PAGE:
WHEN THE DISTRICT QUASI-LEGALLY SEIZED & DEMOLISHED AN ENTIRE QUADRANT OF THE CITY, BECAUSE…REASONS?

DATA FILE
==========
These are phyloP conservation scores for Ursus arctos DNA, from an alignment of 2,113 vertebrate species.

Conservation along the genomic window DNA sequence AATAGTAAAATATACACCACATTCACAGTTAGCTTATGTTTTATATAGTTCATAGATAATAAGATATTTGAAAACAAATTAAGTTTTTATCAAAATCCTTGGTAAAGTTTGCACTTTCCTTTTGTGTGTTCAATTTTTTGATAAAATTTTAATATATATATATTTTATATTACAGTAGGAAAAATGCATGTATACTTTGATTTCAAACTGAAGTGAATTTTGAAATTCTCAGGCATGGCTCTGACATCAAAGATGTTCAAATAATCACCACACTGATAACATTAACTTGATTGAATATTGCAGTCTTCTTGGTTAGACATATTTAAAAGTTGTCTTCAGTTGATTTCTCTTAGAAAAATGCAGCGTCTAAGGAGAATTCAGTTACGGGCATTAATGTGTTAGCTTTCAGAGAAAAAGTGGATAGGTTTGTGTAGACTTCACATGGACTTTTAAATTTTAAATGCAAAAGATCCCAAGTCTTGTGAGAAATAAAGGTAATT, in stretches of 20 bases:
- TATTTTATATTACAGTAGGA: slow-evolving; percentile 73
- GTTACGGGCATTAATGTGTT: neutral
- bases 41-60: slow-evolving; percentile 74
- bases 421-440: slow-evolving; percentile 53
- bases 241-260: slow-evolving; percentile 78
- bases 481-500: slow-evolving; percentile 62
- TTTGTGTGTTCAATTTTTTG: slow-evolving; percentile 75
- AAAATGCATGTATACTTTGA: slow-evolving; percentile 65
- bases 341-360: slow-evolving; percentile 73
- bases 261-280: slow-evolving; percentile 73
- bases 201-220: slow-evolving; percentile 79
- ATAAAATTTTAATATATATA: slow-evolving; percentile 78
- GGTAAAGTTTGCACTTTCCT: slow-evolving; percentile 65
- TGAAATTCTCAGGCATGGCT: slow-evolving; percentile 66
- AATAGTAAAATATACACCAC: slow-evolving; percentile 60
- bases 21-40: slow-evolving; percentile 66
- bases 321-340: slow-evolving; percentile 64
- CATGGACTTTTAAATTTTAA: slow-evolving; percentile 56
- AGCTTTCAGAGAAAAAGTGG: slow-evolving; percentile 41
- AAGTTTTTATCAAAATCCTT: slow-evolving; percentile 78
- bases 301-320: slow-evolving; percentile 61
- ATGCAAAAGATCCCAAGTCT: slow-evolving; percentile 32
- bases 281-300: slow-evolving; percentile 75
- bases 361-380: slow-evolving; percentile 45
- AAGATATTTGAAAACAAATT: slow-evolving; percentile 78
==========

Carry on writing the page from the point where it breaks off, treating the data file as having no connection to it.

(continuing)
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Max Morris owned Frank’s Department Store at 712 Fourth Street SW, as well as the hardware store next door.  It was a few years after World War II; the economy was humming along, and the neighborhood was bustling.  So Morris was understandably puzzled when the government decided to use the then-untested law of “eminent domain” to take both of his properties, tear them down, and give them to a private developer for “redevelopment.”  Morris sued, lost, and appealed to the Supreme Court.  (When Morris died, his stepson, Samuel Berman, took up the case.)  Eventually, the Supreme Court upheld the city’s right to seize the two stores, a decision that, in just a few years, led to 99% of the buildings in Southwest being razed to the ground. WHEN THE DISTRICT QUASI-LEGALLY SEIZED & DEMOLISHED AN ENTIRE QUADRANT OF THE CITY, BECAUSE…REASONS?